Everyone wants to know where the household robot is that will wash your dishes for you – and put them away properly. While that’s still in the works, what technology has to offer now is robots that do the menial tasks in cooking and farming, leaving more time and space for creativity and skill.
A CES talk titled, “Welcome to Our Food Robot Future” explored how automation and robots change how we make, cook and deliver food. Moderated by Michael Wolf of the Spoon, panelists included Juan Higueros of Bear Robotics, Suma Reddy of Future Acres, Clayton Wood of Picnic and Andy Lin of Yo-Kai Express Inc.
Revolutionizing Eating Out
Anyone who has worked in a restaurant knows the exhausting work of bussing tables. Higueros once tracked the number of steps waiters and waitresses took in his restaurant on a daily basis and calculated an average number of 10,000-15,000 steps, or the equivalent of 4 – 6 miles. All of that walking leaves less time for friendly chatter with customers and more time for mistakes and overall exhaustion.
Enter Bear Robotics, which has a robot called Servi that does most of the bussing for the staff. It can’t take orders down, but it can carry drinks, food and empty plates back and forth. This saves time and energy for the wait staff, as well as cuts down the number of staff a restaurant might need (hello labor shortage.)
Especially during pandemic times, a non-human waiter cuts down on the proximity of people and creates a safer environment when necessary. There are also opportunities for Servi to bring takeout to cars for an almost completely non-contact experience.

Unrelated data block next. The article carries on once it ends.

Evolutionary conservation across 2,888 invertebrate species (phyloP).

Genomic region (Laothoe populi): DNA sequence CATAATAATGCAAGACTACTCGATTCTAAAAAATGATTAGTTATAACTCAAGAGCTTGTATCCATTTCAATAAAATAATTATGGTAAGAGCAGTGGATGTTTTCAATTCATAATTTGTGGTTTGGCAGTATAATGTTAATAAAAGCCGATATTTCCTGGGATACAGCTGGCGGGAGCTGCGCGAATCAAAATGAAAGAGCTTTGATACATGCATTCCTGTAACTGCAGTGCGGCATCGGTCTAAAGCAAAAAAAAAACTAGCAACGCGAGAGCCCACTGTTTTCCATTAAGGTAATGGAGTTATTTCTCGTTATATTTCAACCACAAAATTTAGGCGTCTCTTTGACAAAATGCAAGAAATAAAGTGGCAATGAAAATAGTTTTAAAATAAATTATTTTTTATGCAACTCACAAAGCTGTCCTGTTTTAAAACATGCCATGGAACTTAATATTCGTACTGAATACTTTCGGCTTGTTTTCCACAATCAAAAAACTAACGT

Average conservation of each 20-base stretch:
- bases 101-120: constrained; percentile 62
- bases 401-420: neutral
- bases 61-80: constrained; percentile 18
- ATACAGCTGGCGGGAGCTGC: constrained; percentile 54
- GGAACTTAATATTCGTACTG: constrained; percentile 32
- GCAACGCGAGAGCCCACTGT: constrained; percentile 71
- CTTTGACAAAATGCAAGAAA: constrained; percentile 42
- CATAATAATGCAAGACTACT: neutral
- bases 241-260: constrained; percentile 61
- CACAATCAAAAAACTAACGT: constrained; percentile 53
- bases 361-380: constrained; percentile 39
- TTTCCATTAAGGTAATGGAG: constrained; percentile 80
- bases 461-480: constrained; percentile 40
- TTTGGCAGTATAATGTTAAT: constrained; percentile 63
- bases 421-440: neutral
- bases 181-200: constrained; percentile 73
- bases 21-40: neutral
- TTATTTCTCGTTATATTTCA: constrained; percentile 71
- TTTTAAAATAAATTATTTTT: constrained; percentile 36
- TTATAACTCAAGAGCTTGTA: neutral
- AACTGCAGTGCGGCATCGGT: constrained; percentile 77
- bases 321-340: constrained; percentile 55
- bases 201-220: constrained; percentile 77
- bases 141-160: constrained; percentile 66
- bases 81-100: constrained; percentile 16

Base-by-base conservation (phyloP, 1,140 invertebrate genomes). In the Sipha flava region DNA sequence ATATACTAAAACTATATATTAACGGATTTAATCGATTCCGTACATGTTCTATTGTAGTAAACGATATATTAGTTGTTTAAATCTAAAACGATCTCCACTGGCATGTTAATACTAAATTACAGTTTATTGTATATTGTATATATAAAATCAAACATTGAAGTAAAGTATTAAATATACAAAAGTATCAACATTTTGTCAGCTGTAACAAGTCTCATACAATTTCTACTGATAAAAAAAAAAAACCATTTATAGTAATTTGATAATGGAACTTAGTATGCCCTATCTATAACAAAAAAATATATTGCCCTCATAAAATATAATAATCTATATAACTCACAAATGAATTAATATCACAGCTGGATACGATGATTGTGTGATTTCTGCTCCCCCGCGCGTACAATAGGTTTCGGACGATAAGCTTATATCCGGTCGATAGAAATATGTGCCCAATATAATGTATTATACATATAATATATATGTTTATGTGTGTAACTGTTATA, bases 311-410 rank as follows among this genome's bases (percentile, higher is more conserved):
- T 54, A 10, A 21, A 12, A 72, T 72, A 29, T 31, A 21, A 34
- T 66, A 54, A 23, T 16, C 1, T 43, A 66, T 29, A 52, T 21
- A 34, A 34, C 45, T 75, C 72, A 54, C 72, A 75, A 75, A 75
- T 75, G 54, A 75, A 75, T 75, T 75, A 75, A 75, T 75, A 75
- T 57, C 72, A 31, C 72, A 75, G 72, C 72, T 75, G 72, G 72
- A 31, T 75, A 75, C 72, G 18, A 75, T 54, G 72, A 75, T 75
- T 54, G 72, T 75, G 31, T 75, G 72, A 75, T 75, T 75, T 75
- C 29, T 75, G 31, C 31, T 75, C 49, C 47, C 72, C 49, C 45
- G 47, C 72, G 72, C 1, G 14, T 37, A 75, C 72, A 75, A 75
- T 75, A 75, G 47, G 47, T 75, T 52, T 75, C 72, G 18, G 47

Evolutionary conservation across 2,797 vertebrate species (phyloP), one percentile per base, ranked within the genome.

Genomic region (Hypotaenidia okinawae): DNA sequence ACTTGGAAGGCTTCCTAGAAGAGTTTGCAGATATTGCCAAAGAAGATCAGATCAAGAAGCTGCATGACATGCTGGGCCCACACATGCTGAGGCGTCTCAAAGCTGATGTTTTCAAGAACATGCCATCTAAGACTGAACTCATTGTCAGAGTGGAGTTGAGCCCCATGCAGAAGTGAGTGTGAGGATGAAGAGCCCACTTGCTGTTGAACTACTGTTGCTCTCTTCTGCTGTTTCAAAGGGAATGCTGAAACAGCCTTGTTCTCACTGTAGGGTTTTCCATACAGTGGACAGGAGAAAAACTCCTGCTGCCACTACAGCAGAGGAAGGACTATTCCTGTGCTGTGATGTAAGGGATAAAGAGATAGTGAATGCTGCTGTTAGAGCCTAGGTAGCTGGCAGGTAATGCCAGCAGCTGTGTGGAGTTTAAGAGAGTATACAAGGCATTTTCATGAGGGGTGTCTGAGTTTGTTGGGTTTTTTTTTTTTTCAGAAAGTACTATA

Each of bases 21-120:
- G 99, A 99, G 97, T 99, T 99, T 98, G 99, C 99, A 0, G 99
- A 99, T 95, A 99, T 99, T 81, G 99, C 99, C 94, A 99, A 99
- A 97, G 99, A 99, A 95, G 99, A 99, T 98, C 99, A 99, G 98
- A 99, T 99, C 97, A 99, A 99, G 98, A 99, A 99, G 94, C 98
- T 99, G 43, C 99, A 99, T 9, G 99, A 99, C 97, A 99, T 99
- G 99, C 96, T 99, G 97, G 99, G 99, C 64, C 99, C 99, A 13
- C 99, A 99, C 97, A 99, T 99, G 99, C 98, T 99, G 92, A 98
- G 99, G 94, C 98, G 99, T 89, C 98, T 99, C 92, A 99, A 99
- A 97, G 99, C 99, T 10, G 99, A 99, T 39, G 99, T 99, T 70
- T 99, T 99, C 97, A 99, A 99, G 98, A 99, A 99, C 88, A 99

The Fast Food of the Future
Restaurants are changing in some fashion, but people are still demanding quick – and preferably healthy – meals that they can grab on the go. Yo-Kai Express is making that possible with its autonomous restaurants. Inspired by the urban legend ‘Yo-Kai,’ a mythical creature of whom can pop up anywhere at anytime, the Yo Kai Express offers 24/7 access to a well-prepared gourmet meal thanks for its interior robotic technology.
“We particularly have been getting great feedback from TSA agents or other people that work late at night,” said Lin. “When all of the restaurants are closed, they can still get a nice meal when they are working in the middle of the night from a Yo-Ka Express.”
Other companies have been considering similar models, making the McDonalds of the future look less like a brick-and-mortar restaurant full of plastic chairs and kid’s drawings and more like a classy vending machine.
Changing Distribution and Gathering
Nothing will change the restaurant industry for the better if we can’t solve the issues behind food distribution and agriculture. According to Reddy, labor represents up to 50 percent of the cost of all agricultural products in the U.S. Thirty percent of this cost is spent moving cross across acres, which can instead by done by a robot like Carry, a fully autonomous robotic harvest companion. Carry finds the row, goes to the picker, and waits for the crop to be loaded. Carry then transports the payload out of the row to its destination. While still a prototype, this technology has the ability to truly help farms optimize production and cut down on waste – one of food’s biggest issues of all.